Originally Posted by Poppinfresh
OK, look at the handle of the Twin Cuisin knife. See that streak of steel that runs the length of it, with a weight of it at the back of the knife? That's a tang. Tangs are essentially pushed into the handles of the knives. They help with balance and durability. Rivets are just the little circular pieces of metal you see in other knives.
Oftentimes (like with the Pro S series a poster above was talking about) the rivets are just decorative. I'm not a big fan of those either, as I don't like the feel of "cold spots", but that's a personal thing. Knives with functional rivets, however...they don't last as long. The rivets come loose, the handle starts to fall apart, they don't provide proper balance, etc. It's just ugly
As a knife collector, I disagree with you very strongly.
The tang and the blade are opposite ends of the single piece of metal from which the knife is made. The tang is the part of the metal to which the handle is attached. The longer and wider and thicker the tang, the stronger the knife; a "full tang" knife, meaning one with a tang the length and width of the handle, is preferred (you can see the metal around the entire edge of the handle).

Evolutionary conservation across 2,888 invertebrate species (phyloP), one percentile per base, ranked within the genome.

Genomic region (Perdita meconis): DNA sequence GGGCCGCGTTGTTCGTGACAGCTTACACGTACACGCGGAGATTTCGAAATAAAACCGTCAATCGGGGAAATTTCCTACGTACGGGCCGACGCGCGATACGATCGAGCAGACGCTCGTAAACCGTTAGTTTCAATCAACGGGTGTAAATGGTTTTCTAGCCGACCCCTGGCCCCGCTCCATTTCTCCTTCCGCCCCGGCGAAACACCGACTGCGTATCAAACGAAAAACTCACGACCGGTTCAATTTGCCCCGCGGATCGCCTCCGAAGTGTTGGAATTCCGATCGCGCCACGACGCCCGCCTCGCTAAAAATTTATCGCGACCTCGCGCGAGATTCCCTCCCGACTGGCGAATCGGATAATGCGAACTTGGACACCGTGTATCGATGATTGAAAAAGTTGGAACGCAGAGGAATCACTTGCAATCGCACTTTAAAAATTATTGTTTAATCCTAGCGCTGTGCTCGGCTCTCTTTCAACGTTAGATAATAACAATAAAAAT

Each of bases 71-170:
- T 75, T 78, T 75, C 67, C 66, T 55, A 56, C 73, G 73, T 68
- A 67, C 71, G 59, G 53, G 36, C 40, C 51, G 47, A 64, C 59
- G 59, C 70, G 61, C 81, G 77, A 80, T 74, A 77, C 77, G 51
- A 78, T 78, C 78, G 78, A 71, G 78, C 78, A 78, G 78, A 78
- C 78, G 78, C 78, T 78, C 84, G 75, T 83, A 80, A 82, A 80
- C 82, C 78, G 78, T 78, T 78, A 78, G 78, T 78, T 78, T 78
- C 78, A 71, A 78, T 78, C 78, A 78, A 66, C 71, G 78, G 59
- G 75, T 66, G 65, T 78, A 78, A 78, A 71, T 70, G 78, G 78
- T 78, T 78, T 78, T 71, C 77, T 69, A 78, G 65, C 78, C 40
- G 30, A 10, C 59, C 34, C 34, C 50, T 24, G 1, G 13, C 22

The scales, which are the pieces of wood or plastic or other material that cover the tang, can be attached to the knife in any of several ways, but rivets are among the strongest and most durable. They're not merely decorative. Rivetless handles are often just plastic that's molded around a short, narrow tang -- they're cheaper to make and far less durable.
Here's a photo of a good knife blank, in this case a Linder Special Yukon Bowie knife from Germany. Note the holes for the rivets to pass through.
Here's the finished knife, which retails for $185.00: